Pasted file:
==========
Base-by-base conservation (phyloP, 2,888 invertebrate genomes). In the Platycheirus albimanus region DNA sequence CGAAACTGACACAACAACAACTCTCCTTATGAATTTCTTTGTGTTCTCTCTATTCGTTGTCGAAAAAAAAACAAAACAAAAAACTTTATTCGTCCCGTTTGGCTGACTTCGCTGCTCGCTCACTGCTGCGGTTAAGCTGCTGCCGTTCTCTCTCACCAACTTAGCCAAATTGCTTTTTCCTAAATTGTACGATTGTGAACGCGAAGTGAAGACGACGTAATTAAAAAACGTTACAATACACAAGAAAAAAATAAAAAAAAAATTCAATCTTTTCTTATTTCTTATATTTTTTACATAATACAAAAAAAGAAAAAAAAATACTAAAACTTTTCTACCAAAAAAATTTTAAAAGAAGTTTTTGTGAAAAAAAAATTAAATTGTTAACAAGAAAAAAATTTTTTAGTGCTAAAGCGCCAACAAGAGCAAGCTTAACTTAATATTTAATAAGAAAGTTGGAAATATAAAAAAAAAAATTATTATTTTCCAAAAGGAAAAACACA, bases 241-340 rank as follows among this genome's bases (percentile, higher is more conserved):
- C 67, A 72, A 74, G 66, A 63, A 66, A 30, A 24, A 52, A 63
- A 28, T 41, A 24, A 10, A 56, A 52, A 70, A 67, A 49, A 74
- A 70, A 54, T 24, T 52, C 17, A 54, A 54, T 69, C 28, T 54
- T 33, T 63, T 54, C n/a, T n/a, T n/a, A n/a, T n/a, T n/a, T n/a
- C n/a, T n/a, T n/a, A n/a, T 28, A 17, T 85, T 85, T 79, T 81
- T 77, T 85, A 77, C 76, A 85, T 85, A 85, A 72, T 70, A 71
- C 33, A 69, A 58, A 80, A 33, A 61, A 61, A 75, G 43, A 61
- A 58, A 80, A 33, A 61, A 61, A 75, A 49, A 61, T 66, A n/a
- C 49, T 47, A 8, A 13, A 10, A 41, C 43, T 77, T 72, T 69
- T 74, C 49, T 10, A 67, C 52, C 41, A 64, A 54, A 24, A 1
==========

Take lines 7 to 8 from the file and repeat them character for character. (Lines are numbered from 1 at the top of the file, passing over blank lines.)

- T 77, T 85, A 77, C 76, A 85, T 85, A 85, A 72, T 70, A 71
- C 33, A 69, A 58, A 80, A 33, A 61, A 61, A 75, G 43, A 61